IBM’s Watson, which hit the headlines for beating human champions at the game show Jeopardy!, is already better than doctors at diagnosing lung cancer.

Software is getting to be as good as experienced lawyers at predicting what lines of argument are most likely to win a case.

‘Secular stagnation’

Robo-advisers dispense investment advice.

Algorithms routinely churn out news reports on the financial markets and sports – although, luckily for me, it seems they can’t yet write feature articles about technology and economics.

Some economists reckon robots and AI explain a curious economic trend.

Erik Brynjolfsson and Andrew McAfee argue there’s been a “great decoupling” between jobs and productivity – how efficiently an economy takes inputs, like people and capital, and turns them into useful stuff.

Historically, better productivity meant more jobs and higher wages.

But Brynjolfsson and McAfee argue that’s no longer the case in the United States. Since the turn of the century, US productivity has been improving, but jobs and wages haven’t kept pace.

Some economists worry that we’re experiencing “secular stagnation” – where there’s not enough demand to spur economies into growing, even with interest rates at or below zero.

Technology destroying jobs is nothing new – it’s why, 200 years ago, the Luddites went around destroying technology.

“Luddite” has become a term of mockery because technology has always, eventually, created new jobs to replace the ones it destroyed. Better jobs. Or at least, different jobs.

What happens this time remains debatable. It’s possible that some of the jobs humans will be left doing will actually be worse.

That’s because technology seems to be making more progress at thinking than doing: robots’ brains are improving faster than their bodies.

Martin Ford, author of Rise Of The Robots, points out that robots can land aeroplanes and trade shares on Wall Street, but still can’t clean toilets.

So perhaps, for a glimpse of the future, we should look not to Rosie the Robot but to another device now being used in warehouses: the Jennifer Unit.

It’s a computerised headset that tells human workers what to do, down to the smallest detail.

If you have to pick 19 identical items from a shelf, it’ll tell you to pick five, then five, then five, then four. That leads to fewer errors than saying “pick 19”.

If robots beat humans at thinking, but humans beat robots at picking things off shelves, why not control a human body with a robot brain?

It may not be a fulfilling career choice, but you can’t deny the logic.

Source: BBC-Rise of the robots: What advances mean for workers

Automation will destroy, then save outsourcing

For those of you who made our New York Digital OneOffice Summit a couple of weeks ago, we had a rumbustious mix of seasoned outsourcing buyers, service provider leaders, advisors and robo vendors under one roof to cogitate, discuss and argue where the hell the industry known as outsourcing and operations is truly heading. Let’s just lay down what the hell is really happening in the only unvarnished way we know how…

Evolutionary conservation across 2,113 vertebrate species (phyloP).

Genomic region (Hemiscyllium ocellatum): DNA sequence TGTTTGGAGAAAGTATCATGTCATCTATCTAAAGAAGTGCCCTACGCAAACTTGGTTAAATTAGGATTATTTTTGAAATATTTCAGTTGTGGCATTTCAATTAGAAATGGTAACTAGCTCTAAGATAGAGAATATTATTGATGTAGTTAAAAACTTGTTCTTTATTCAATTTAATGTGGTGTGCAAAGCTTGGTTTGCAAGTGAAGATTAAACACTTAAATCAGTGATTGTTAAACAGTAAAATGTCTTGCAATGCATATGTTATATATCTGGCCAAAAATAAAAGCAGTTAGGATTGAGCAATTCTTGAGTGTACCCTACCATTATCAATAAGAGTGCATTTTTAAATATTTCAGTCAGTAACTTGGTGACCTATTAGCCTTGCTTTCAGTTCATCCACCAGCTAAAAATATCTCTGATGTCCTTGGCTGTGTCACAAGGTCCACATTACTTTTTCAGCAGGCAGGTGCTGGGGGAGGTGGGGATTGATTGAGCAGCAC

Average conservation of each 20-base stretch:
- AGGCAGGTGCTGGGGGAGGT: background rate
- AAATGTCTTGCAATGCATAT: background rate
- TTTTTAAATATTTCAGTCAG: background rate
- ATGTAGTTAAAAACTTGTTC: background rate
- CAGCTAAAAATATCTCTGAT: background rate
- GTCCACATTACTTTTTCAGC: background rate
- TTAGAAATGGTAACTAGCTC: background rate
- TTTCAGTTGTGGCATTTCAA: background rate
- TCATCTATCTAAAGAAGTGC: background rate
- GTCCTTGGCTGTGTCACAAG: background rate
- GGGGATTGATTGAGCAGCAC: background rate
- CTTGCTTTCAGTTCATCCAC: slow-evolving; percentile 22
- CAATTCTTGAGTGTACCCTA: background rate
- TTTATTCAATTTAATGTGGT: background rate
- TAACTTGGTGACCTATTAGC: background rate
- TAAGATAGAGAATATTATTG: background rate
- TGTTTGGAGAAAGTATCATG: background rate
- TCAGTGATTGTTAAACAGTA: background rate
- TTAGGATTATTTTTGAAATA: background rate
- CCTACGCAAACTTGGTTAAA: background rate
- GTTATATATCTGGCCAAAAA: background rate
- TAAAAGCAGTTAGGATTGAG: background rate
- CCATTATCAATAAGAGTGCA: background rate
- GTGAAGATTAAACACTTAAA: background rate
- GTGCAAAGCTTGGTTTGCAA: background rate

There is a fast realization that the outsourcing industry has reached a phase of almost insufferable tension. Why?

Several of the RPA solutions vendors are painting an over-glamorous picture of dramatic cost savings and ROI. RPA software firms are claiming – and demonstrating – some client cases where ~40% of cost (or more, in some cases) is being taken off the bottom line. While some of these cases are genuine, there are many RPA pilots and early-phase implementations in the industry that have been left stranded because clients just couldn’t figure out the ROI and how to implement this stuff. This isn’t simply a case of buying software and looping broken processes together to remove manual efforts… this requires real buy-in from IT and operations leaders to invest in the technical, organizational change management, and process transformation skills.

Buyers are backed into a corner with broken delusions of automation grandeur as their CoEs fail. Buyer leaderships are being fed all this rosy information and are under incredible pressure to devise and execute an RPA strategy, with some sort of set of metrics, that they can demonstrate to their operations leadership. Many are quickly discovering they simply do not have the skills inhouse to set up automation centers of excellence and are frantically turning to third parties to help get them on the right track.

Outsourcing consultants are selling RPA before they can really deliver it. Sourcing advisors are claiming they are now “RPA experts” who can make this happen, while struggling to scale up talent bases that can understand the technology and deal with the considerable change management tensions within their clients. RPA is murky and complex, and not something you can train 28-year-old MBAs to master overnight. Meanwhile, we are seeing some advisors simply do some brokering of RPA software deals for small fees, only to make a hasty exit from the client as they do not have the expertise to roll-out effective implementation and change management programs.

RPA specialist consultants few and far between. Pure-play RPA advisors are explaining this is not quite so easy and requires a lot more of a centralized, concise strategy. There are simply not enough of these firms in the market, especially with Genfour having been snapped up recently by Accenture. With only a small handful of boutique specialists to go around, these firms can pick and choose their clients and command high rates.